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A new coronavirus stimulus deal is still in the works between Democrats and Republicans, bu they can’t agree on a conclusion. USA TODAY

The stock market rout continued Wednesday, deepening this week’s losses on concerns that rising numbers of coronavirus infections in the U.S. and Europe will push governments to bring back restrictions on businesses.

The Dow Jones industrial average tumbled 800 points, adding to recent declines after the blue-chip average shed 650 points on Monday and lost more than 200 points Tuesday. 

The S&P 500 dropped 2.9%, heading for a third straight loss. It’s already down 3.8% this week, a bigger drop than the index has had in a full week since mid-June. The broad index was off 5.3% from its record heading into Wednesday. The Nasdaq Composite slumped 3%. 

The declines were led by losses in companies that would benefit from the economy reopening, including airline and cruise liners. Few sectors, such as communication and IT services, are gaining amid the outbreaks. 

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Optimism that the pandemic may have been brought somewhat under control has dissipated as infections continue to rise in the U.S., Europe and other parts of the world. Investors are clamoring for Congress to deliver more virus relief for the U.S. economy, but they’re increasingly acknowledging it won’t happen anytime soon.

The uncertainty surrounding the upcoming U.S. election also has left market players wary.

“With the U.S. election next week, virus cases rising across the globe, and the lack of an agreement on stimulus in Congress, it appears market participants have shifted toward a risk-off tone,” Charlie Ripley, senior investment strategist at investment advisor Allianz Investment Management, said in a note. 

Other analysts agree. 

“We are experiencing the storm before the calm. We are in the thick of election uncertainty, and a rise of COVID infections that rattles markets,” Jamie Cox, managing partner at Harris Financial Group, said in a note. “The country is under significant stress. Thankfully, November has the potential to settle some big, outstanding issues.”

Governments have begun to impose restrictions on businesses and other activities to help curb surging infections. That could choke off improvements seen since the summer. Fresh pandemic precautions are also drawing a public backlash despite spiking levels of illness in European countries.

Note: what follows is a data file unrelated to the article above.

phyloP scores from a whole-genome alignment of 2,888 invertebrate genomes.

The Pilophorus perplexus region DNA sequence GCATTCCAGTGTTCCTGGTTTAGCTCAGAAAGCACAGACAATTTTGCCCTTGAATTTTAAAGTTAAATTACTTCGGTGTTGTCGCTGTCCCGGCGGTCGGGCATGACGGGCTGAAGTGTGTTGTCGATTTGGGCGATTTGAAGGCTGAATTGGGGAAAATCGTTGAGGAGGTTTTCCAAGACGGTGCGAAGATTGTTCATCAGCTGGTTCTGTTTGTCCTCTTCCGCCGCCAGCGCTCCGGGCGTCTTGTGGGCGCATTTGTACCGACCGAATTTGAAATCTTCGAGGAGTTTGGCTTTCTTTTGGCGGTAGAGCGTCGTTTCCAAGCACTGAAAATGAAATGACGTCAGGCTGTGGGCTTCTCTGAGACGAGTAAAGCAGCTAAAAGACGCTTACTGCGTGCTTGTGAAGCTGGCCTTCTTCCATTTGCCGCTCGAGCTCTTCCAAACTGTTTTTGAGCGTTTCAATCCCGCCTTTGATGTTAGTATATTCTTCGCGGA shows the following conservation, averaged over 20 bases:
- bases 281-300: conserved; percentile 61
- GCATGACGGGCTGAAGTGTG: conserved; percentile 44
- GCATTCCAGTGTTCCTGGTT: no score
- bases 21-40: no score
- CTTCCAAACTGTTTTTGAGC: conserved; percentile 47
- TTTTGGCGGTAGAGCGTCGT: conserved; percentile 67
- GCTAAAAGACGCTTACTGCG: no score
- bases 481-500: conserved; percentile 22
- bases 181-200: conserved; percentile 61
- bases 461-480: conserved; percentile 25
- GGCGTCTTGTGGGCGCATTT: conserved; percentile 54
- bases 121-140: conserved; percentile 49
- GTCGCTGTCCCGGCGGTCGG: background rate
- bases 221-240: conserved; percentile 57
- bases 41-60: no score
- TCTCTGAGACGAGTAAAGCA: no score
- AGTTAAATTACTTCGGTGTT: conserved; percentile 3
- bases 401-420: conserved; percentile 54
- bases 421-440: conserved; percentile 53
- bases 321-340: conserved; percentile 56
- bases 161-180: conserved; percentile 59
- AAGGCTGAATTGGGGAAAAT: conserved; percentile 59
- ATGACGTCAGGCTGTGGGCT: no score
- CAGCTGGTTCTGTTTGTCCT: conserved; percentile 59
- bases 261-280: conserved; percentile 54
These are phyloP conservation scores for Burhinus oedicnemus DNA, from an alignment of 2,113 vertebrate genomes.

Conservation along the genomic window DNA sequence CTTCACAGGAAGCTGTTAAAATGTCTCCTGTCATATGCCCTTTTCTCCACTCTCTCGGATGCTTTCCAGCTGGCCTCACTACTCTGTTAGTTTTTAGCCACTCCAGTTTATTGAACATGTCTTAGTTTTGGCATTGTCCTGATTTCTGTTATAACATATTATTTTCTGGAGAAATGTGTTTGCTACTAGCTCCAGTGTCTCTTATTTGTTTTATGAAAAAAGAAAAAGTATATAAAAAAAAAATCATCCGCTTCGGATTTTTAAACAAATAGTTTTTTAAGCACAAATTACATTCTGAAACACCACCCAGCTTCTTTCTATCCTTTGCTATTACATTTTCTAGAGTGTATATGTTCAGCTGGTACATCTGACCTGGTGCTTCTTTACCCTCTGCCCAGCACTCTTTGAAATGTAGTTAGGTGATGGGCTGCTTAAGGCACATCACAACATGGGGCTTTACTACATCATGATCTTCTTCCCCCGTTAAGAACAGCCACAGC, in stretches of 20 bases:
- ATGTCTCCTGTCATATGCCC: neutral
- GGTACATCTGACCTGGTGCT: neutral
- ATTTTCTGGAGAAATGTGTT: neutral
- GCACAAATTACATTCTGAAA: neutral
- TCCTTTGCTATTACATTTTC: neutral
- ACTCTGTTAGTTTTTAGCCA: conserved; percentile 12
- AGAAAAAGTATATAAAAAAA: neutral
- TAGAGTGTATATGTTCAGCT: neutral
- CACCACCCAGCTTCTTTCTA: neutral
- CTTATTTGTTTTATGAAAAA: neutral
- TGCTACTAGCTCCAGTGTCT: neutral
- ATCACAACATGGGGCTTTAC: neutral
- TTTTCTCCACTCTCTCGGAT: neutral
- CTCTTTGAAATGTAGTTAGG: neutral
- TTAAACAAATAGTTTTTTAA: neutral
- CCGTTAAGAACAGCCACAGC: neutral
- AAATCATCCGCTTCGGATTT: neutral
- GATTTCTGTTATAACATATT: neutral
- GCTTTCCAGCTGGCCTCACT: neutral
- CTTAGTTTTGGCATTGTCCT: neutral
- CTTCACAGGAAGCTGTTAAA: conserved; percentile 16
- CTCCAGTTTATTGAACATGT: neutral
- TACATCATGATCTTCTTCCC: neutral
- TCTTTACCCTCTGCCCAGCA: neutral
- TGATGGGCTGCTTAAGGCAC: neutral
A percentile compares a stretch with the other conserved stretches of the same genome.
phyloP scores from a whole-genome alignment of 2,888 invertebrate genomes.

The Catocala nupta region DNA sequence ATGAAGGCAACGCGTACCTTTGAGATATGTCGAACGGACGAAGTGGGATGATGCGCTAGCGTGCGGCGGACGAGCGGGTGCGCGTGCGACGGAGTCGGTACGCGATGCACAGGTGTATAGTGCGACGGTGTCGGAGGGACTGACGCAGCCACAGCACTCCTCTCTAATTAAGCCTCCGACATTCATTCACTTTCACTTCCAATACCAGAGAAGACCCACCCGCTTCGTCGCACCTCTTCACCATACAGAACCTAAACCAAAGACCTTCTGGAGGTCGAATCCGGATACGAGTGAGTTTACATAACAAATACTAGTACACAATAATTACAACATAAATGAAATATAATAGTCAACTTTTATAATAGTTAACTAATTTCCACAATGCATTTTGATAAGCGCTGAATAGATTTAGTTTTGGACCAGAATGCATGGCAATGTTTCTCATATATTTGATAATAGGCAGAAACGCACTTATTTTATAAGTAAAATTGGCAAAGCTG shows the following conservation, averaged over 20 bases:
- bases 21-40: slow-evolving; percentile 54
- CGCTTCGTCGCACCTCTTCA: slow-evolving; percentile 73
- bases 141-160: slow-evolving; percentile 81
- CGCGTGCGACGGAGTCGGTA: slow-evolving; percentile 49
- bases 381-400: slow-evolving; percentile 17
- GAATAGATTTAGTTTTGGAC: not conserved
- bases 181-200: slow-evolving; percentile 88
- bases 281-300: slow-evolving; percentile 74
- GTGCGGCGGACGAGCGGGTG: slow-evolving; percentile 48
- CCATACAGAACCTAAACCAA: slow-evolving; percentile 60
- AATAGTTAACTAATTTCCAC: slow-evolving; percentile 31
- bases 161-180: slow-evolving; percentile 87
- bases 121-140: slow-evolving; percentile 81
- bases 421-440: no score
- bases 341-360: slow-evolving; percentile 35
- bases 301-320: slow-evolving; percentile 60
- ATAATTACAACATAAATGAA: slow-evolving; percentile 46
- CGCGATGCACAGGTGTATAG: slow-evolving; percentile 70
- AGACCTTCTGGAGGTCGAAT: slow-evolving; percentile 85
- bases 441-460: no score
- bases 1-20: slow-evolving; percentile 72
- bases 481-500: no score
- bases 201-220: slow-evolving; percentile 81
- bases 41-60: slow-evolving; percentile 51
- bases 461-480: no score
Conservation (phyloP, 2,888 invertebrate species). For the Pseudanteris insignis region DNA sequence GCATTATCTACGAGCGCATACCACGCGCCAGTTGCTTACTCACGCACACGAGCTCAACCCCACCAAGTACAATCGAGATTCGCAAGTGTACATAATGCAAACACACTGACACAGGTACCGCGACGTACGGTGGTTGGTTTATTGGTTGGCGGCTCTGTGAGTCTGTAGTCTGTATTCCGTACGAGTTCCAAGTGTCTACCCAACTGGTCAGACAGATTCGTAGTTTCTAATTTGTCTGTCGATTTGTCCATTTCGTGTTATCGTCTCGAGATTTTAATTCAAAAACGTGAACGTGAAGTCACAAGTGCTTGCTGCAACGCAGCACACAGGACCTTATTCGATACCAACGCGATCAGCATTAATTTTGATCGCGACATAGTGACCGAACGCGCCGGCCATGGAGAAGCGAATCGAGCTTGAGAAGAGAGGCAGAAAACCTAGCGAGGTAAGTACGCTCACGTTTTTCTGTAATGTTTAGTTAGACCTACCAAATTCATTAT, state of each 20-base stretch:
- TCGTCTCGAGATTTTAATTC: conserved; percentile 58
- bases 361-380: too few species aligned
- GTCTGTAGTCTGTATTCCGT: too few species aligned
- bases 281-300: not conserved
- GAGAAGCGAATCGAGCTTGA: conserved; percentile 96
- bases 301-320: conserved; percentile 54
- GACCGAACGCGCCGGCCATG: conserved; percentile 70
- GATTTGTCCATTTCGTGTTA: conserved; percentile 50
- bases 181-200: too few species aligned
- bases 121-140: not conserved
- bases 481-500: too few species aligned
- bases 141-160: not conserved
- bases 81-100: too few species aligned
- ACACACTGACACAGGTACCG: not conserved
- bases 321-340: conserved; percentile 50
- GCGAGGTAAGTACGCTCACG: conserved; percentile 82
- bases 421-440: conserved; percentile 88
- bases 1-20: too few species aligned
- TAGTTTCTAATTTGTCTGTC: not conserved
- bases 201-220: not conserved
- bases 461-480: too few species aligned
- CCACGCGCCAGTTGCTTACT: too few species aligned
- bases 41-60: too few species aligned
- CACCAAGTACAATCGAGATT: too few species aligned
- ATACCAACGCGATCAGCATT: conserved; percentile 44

A USA TODAY analysis of Johns Hopkins data through late Tuesday shows 20 states set records for new cases in a week while three states had a record number of deaths in a week: Nebraska Tennessee and Wyoming. The U.S. has reported more than 8.7 million cases and more than 226,600 deaths.

The additional surge in coronavirus cases are giving investors pause as it dents hopes for further reopenings that have been gaining steam in recent months. 

To be sure, even though volatility will likely pick up in the next week due to uncertainty surrounding the election results, analysts remain optimistic about the economic recovery on prospects for a COVID-19 vaccine. 

“Regardless of whether we see a surge this fall and winter, at some point the virus will run its course and whether it’s a vaccine or more effective treatments that accelerates this process, consumers will eventually get back to ‘normal,’” Chris Zaccarelli, chief investment officer at Independent Advisor Alliance, a registered investment advisor, said in a note.

Economists expect a report on Thursday to show that the U.S. economy grew at an annual rate of 30.2% during the summer quarter after shrinking 31.4% during the second quarter.

Wall Street’s caution is also apparent in how it’s reacting to corporate profit reports. Through the first two weeks of earnings season, companies that reported better results than expected have not been getting the typical pop in their stock price the day after.

Stocks of companies that most need the virus to abate for their businesses to get back to normal were slumping to some of the sharpest losses. Cruise operators Carnival, Royal Caribbean and Norwegian Cruise Line all dropped at least 4%.

Crude oil also tumbled on worries that an economy already weakened by the virus would consume even less energy. Benchmark U.S. crude dropped 5.1% to $37.55 per barrel. Brent crude, the international standard, fell 4.7% to $39.67 per barrel.

Instead, investors headed into the safety of U.S. government bonds. The yield on the 10-year Treasury note fell to 0.75% from 0.79% late Tuesday. It was as high as 0.87% last week.

Elsewhere, France’s CAC 40 dropped 3.5%, while Germany’s DAX dropped 3.3%. Britain’s FTSE 100 lost 2.3%.

In Asia, Japan’s benchmark Nikkei 225 fell 0.3%. Hong Kong’s Hang Seng dipped 0.3%, while the Shanghai Composite gained 0.5%.

Contributing: The Associated Press

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